When UK chart-toppers Brian Poole And The Tremeloes parted company in 1966, few would have wagered that the backing group would outdo the lead singer. Remarkably, however, the relaunched Tremeloes went on to eclipse not only Poole, but the original hitmaking act. At the time of their reconvening in 1966, the lineup was comprised of Rick West (b. Richard Westwood, 7 May 1943, Dagenham, Essex, England; guitar), Alan Blakley (b. 1 April 1942, Dagenham, Essex, England, d. 1995; rhythm guitar), Dave Munden (b. 2 December 1943, Dagenham, Essex, England; drums) and Alan Howard (b. 17 October 1941, Dagenham, Essex, England; bass). In May of 1966 Howard was replaced by Mike Clark; however, a mere three months later his spot was taken by Len GÇÿChipGÇÖ Hawkes (b. 2 November 1946, London, England), whose lead vocals and boyish looks gave the group a stronger visual identity. In order to keep up with the times, the group members abandoned their stage suits in favour of Carnaby Street garb and fashionably longer hair. Their second-generation debut for Decca Records was a cover of Paul SimonGÇÖs GÇÿBlessedGÇÖ, which proved unsuccessful. Seeking more commercial material, they moved to CBS Records and covered GÇÿGood Day SunshineGÇÖ from the BeatlesGÇÖ Revolver. In spite of radio play, it too failed to chart, but their third release GÇÿHere Comes My BabyGÇÖ (a Cat Stevens composition) smashed into the Top 20 on both sides of the Atlantic.
An astute follow-up with GÇÿSilence Is GoldenGÇÖ, previously the flip side of the Four SeasonsGÇÖ GÇÿRag DollGÇÖ, proved a perfect vehicle for the TremeloesGÇÖ soft harmonic style and gave them their only UK number 1 and their highest US chart entry (number 11). Having established themselves as a hit act, they notched up an impressive run of hits during the late 60s including GÇÿEven The Bad Times Are GoodGÇÖ, GÇÿSuddenly You Love MeGÇÖ, GÇÿHelule HeluleGÇÖ and GÇÿMy Little LadyGÇÖ. At the end of the decade, the Tremeloes seemed weary of their role in the pop world and broke away from their usual Tin Pan Alley songsmiths to write their own material. Their first attempt, GÇÿ(Call Me) Number OneGÇÖ, was an impressive achievement, probably superior to the material that they had recorded since 1967. When it reached number 2 in the charts, the group members convinced themselves that a more ambitious approach would bring even greater rewards. Overreacting to their dream start as hit writers, they announced that they were GÇÿgoing heavyGÇÖ and suicidally alienated their pop audience by dismissing their earlier record-buying fans as GÇÿmoronsGÇÖ.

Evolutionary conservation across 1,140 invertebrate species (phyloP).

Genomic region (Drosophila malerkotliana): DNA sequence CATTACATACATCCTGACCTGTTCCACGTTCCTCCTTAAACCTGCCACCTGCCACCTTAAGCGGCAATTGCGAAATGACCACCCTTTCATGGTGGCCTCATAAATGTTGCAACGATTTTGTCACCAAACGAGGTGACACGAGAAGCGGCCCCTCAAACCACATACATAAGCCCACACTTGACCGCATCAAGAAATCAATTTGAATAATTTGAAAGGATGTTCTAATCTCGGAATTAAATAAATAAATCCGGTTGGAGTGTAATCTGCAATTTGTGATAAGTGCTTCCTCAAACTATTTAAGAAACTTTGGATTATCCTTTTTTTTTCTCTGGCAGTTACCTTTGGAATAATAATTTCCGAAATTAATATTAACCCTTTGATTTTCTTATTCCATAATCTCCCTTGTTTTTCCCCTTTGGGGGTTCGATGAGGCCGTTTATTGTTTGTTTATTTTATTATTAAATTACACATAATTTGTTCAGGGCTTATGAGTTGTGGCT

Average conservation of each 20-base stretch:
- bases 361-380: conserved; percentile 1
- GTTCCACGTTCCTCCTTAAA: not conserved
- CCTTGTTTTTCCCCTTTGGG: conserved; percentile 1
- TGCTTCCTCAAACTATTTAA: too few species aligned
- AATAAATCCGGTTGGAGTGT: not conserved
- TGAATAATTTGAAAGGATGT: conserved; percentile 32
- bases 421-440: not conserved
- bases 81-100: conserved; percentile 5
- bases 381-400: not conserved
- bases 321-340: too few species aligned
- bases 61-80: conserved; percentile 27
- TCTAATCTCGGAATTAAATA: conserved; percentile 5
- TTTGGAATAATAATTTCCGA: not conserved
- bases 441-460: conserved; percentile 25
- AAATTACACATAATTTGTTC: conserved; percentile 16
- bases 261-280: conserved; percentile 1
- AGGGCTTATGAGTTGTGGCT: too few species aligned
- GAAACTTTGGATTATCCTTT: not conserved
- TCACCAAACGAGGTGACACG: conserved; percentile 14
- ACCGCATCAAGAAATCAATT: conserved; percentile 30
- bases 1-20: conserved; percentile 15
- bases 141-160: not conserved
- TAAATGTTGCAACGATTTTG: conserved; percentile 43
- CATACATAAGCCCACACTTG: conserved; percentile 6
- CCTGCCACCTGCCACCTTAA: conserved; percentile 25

Their brief progressive phase was encapsulated in the album Master, which won no new fans but provided a final Top 20 single, GÇÿMe And My LifeGÇÖ. Thereafter, they turned increasingly to cabaret, where their strong live performances were well appreciated. In 1974 Chip Hawkes went to Nashville, USA, to pursue an ultimately unsuccessful solo career (his son Chesney Hawkes would enjoy a brief moment in the spotlight in the late 80s). Blakley left the following January, and Aaron Woolley and Bob Benham were brought in as replacements. The Tremeloes continued to record on an occasional basis, with albums being released by DJM Records and their old label CBS. They were still active in the new millennium, with Munden and West joined by Joe Gillingham (keyboards/vocals) and Davey Freyer (bass/vocals). In September 2006 Poole and the band reunited after 40 years for a tour of the UK. The latest version of the Tremeloes featured Munden, Hawkes, West and newer members Gillingham and Jeff Brown.
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